Medical Oncology: Canine Rescue Lymphoma

What are the Rescue Protocols for Canine Lymphoma?
Most dogs treated with CHOP chemotherapy achieve remission. The duration of remission varies from a few months to a year or more after completion of treatment. Remission does not equal cure, and 95% of dogs relapse following treatment. We detect relapse by noting increased lymph node size. Needle aspirates are usually done to confirm relapse.

Some dogs do not respond to CHOP. Or they may relapse during treatment. The cancer cells of these dogs have developed resistance to the drugs in the CHOP protocol.

Relapse and resistance are devastating, but expected, consequences of having lymphoma. When they occur, we recommend treatment with rescue protocols. There are many options for rescue protocols. We discuss the pros and cons of each as they relate to your dog and your goals and assist you in choosing the best plan of action.

The goal of rescue protocols is response. This can be either a complete or partial remission.

Should you decide to pursue rescue treatment, we recheck lab work (complete blood count, serum chemistry panel, and urinalysis) to ensure your dog is good candidate. Other diagnostics are recommended on a case-by-case basis.

TREATMENT OPTIONS

1.    Restarting CHOP chemotherapy: If more than two months has passed between when your dog finished CHOP and relapse, we can restart CHOP treatment. This option has an 80% chance of inducing another complete remission. The duration of remission depends on the length of the first remission. Side effects are the same as during the first CHOP protocol.

Note: Due to concerns for toxicity to the heart muscle, we may recommend substituting doxorubicin with mitoxantrone.

Estimated cost: $400-$500 per treatment. $4,500-$5,500 over the course of 15 weeks

2.    L-asparaginase (L-spar)/CCNU (Lomustine)

L-asparaginase is injected under the skin and CCNU is an oral drug. Treatments are repeated every 3 weeks. There is an 80-90% chance of remission. Responses typically last about 3 treatments but could be longer. Should your dog achieve a complete remission, we recommend a total of 6 treatments.

Side effects include temporary low white blood cell counts. Upset stomach signs (vomiting/ diarrhea/poor appetite) are rare. CCNU can cause liver damage and affect platelet counts. We monitor bloodwork during treatment. Note: L-asparaginase is usually given with the first 1-2 treatments only.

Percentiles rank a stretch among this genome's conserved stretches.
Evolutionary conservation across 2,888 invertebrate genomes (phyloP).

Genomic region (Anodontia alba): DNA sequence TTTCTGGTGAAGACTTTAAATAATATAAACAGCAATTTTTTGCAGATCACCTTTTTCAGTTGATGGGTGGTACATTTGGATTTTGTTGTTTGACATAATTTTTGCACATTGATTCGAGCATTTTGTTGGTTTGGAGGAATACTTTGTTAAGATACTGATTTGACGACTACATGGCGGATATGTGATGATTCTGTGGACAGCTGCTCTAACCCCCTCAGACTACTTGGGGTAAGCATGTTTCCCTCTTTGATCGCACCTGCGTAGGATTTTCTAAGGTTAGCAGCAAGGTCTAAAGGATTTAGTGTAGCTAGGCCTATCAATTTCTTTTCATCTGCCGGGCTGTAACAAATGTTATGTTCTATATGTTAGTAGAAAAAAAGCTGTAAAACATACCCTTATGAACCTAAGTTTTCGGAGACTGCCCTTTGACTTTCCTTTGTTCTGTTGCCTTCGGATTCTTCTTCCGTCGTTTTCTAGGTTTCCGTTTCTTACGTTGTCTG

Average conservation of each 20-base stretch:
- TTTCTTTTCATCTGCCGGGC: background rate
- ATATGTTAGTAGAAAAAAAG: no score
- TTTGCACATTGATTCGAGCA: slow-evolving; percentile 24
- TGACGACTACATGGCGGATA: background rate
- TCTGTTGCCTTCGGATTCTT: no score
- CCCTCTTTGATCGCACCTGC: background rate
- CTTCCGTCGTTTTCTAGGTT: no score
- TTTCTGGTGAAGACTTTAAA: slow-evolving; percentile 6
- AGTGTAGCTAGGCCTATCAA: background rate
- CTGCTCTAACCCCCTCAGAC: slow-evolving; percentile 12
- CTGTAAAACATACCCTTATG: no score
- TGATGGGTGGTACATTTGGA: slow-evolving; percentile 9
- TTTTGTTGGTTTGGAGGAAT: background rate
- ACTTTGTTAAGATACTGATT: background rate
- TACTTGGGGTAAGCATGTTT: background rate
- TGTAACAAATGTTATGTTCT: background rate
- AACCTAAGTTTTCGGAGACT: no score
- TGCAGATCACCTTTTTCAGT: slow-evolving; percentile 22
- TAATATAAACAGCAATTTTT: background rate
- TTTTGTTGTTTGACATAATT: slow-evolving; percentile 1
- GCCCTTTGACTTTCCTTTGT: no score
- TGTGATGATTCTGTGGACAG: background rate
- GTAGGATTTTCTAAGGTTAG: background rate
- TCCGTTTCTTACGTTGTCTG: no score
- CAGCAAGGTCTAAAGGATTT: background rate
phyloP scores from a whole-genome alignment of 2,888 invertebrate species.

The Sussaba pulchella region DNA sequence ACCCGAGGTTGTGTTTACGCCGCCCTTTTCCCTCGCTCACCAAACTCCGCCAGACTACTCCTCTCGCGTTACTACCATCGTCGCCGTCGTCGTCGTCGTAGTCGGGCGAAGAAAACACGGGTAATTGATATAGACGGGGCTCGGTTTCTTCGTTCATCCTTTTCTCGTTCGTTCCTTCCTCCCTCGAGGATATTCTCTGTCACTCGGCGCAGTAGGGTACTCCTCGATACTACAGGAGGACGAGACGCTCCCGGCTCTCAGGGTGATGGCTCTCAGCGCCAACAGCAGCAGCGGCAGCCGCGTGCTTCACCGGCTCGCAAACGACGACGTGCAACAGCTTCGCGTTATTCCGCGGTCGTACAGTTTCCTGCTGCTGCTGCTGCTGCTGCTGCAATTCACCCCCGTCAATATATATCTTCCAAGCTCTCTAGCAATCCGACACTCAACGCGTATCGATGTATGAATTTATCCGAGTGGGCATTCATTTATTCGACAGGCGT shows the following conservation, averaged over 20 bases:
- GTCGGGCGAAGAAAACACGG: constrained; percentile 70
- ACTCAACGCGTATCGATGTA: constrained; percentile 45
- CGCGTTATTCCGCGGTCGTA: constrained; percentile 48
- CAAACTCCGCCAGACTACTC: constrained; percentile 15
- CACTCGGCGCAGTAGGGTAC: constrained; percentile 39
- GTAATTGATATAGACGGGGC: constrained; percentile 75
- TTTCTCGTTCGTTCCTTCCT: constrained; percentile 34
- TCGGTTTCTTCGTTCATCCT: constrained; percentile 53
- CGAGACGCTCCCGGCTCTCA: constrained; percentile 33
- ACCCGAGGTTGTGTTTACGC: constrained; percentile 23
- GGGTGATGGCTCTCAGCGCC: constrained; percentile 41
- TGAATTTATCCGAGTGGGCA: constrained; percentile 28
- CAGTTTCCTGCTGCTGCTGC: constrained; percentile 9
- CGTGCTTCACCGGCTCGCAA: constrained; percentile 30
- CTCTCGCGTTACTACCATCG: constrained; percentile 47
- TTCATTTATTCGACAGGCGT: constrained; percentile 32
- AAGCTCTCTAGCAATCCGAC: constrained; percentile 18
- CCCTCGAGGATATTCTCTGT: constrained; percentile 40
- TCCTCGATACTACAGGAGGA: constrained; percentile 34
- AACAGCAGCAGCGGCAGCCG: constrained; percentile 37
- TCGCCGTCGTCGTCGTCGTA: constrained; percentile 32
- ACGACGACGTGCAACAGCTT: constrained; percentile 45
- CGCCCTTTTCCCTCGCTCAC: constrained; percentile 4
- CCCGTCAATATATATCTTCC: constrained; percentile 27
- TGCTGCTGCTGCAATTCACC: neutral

Estimated cost: $1,500 total for first 2 treatments, $500 per treatment thereafter

3.    MOPP (Mustargen/Vincristine/Prednisone/Procarbazine)

This protocol involves administering 2 injectable chemotherapy drugs (mustargen and vincristine) at the same time. Two oral medications (prednisone and procarbazine) are given at home. Dogs receive both injectable drugs on day 1 and this is repeated one week later. The oral drugs are given at home starting on day 1 and continued for 14 days. This 14-day period is a cycle of MOPP. This cycle is followed by a one week “rest” and then repeated. There is a 65% chance of remission. Responses typically last about 2-3 cycles but could be longer. Should your dog achieve a complete remission, we recommend a total of 6-8 cycles.

Side effects are rare, but include temporary upset stomach signs and temporary low white blood cell counts.

Estimated cost per cycle: $1,800 – $2,000

4.    Tanovea (rabacfosadine)

This is an injectable chemotherapy drug given once every 3 weeks. There is 50-75% chance of remission which usually lasts between 1-4 treatments but can be longer. Should your dog achieve a complete remission, we recommend a total of 5 treatments.

Side effects include temporary upset stomach signs. Rare side effects include liver value elevation, skin changes, and scarring of the lungs.